When you look at how poorly the rest of the Cleveland Cavaliers wings have played, it becomes even more baffling that we have not seen much of Cedi Osman in the post-season. Osman is a reliable shooter with a good understanding of half-court systems. He is an excellent cutter and he is one of the best on Cleveland’s roster at executing “wrinkles”, which are secondary actions after the original one breaks down. “Intelligence” is not a word you would use to describe Jordan Clarkson or JR Smith’s games, so Osman could potentially give Cleveland a bit of spark against one of the NBA’s best defensive units.
Something else Osman brings is intensity on both sides of the ball. Osman’s defensive intensity is the main reason he became such a fan favorite in February. But his insistence on always trying to do something on offense is something the Cavaliers could desperately need at this point in the series.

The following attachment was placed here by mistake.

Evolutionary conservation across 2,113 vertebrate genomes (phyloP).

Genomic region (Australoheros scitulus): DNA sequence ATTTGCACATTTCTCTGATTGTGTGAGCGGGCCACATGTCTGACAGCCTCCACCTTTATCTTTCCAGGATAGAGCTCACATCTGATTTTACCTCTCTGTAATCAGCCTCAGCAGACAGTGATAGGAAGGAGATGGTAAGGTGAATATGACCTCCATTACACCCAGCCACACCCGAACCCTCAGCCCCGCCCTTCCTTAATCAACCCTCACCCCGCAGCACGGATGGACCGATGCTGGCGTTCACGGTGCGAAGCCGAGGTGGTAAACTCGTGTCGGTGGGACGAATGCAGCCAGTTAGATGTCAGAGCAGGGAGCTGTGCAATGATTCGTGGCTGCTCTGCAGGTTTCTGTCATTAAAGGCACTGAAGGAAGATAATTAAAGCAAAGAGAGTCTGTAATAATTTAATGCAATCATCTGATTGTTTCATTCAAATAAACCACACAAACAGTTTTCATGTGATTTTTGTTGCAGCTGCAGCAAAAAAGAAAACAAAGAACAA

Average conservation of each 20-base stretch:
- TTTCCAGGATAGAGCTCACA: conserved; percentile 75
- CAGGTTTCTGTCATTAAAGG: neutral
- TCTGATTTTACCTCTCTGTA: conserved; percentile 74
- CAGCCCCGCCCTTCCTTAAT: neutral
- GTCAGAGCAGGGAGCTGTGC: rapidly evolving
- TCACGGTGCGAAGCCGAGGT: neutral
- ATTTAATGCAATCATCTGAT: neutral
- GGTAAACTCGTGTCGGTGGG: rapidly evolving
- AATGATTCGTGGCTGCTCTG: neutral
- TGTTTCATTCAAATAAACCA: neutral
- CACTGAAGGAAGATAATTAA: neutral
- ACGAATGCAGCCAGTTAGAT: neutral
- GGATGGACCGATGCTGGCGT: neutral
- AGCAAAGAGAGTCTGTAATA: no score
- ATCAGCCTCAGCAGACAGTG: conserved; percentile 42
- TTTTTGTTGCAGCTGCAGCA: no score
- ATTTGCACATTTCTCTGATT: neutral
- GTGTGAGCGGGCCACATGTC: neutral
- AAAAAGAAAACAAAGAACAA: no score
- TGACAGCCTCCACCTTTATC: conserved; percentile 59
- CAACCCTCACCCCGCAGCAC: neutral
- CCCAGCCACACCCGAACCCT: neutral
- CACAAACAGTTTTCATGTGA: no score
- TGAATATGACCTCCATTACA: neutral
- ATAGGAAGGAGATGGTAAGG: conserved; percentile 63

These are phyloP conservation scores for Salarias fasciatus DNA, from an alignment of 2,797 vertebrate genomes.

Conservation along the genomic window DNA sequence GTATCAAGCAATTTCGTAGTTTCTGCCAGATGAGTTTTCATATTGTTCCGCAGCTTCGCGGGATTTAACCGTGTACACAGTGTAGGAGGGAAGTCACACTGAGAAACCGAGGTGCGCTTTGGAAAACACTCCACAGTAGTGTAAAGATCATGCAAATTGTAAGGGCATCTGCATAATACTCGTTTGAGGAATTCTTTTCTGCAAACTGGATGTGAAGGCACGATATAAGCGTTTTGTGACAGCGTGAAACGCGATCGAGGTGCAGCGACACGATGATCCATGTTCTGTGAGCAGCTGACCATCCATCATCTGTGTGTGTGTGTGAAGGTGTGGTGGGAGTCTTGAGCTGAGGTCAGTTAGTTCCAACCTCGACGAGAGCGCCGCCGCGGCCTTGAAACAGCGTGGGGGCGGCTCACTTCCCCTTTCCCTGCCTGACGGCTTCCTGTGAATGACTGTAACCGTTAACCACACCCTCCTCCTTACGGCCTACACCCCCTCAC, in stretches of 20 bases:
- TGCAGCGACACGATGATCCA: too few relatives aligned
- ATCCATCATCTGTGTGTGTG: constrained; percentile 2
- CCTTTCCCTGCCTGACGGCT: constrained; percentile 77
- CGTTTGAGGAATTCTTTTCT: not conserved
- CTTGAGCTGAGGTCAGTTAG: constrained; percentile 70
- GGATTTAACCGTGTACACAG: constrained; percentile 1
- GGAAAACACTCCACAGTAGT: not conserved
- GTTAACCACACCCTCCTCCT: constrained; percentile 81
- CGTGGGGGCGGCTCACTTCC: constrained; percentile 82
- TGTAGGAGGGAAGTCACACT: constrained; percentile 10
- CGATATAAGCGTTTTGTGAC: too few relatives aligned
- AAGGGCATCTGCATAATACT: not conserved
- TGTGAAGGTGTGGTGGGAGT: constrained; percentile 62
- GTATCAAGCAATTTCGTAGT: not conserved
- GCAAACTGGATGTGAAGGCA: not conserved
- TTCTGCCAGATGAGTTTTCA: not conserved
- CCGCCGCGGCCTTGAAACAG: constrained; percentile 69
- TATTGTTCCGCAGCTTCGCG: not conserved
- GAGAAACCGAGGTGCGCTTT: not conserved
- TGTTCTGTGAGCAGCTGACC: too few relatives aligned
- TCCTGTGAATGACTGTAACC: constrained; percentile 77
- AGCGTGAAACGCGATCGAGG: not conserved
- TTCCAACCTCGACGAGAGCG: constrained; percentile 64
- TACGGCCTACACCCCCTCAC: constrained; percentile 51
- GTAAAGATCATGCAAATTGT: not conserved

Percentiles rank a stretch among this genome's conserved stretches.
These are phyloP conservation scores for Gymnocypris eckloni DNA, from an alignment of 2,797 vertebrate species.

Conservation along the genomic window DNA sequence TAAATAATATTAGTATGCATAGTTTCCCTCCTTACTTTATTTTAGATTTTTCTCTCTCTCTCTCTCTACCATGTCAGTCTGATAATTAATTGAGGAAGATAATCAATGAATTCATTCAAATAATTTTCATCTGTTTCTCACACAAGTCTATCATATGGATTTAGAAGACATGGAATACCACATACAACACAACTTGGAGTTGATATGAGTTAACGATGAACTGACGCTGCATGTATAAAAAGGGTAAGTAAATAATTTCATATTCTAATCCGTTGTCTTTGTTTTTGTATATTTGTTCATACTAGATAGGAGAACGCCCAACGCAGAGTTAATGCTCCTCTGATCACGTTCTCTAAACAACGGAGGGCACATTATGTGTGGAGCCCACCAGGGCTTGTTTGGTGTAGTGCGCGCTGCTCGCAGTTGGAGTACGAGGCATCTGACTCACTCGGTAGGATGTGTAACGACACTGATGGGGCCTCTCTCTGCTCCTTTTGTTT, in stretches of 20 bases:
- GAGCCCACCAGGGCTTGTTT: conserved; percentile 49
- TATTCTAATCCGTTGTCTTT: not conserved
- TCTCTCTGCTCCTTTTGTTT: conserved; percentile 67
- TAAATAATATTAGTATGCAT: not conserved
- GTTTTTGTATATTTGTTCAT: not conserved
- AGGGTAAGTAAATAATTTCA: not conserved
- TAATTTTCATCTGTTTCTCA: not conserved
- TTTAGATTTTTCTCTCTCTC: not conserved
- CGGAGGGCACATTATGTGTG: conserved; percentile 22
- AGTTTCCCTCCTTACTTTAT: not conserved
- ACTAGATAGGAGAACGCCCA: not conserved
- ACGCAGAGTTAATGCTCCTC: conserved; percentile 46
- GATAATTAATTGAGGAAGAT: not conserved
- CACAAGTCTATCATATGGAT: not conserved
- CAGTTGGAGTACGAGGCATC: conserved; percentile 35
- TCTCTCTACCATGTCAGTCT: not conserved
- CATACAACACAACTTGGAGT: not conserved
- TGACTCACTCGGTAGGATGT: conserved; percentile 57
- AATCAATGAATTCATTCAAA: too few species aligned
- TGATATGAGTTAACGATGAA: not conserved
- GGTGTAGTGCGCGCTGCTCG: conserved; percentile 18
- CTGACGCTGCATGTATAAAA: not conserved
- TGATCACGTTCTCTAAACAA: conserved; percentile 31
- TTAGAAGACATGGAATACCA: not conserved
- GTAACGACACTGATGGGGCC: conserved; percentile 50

Jordan Clarkson throughout his career has been able to provide a spark, but he has often done it in meaningless games on bad Lakers’ teams. His game is really built on using a high screen and charging or shooting a pull-up jumper. No player on the Cavaliers roster (bar LeBron James) should be doing this, and giving Clarkson’s minutes to Osman needs to happen sooner rather than later. Osman would allow Cleveland to have intelligence, intensity and reliable bench minutes. The Clevland Cavaliers need all of that.
Roday Hood over JR Smith?:
Even if you overlook what happened at the end of game one, JR Smith’s minutes for Cleveland have hardly been anything to write home about. He has looked inconsistent from beyond the arc, and his insistence on taking bad shots means that Cleveland has two offensive black holes in the form of him and Jordan Clarkson.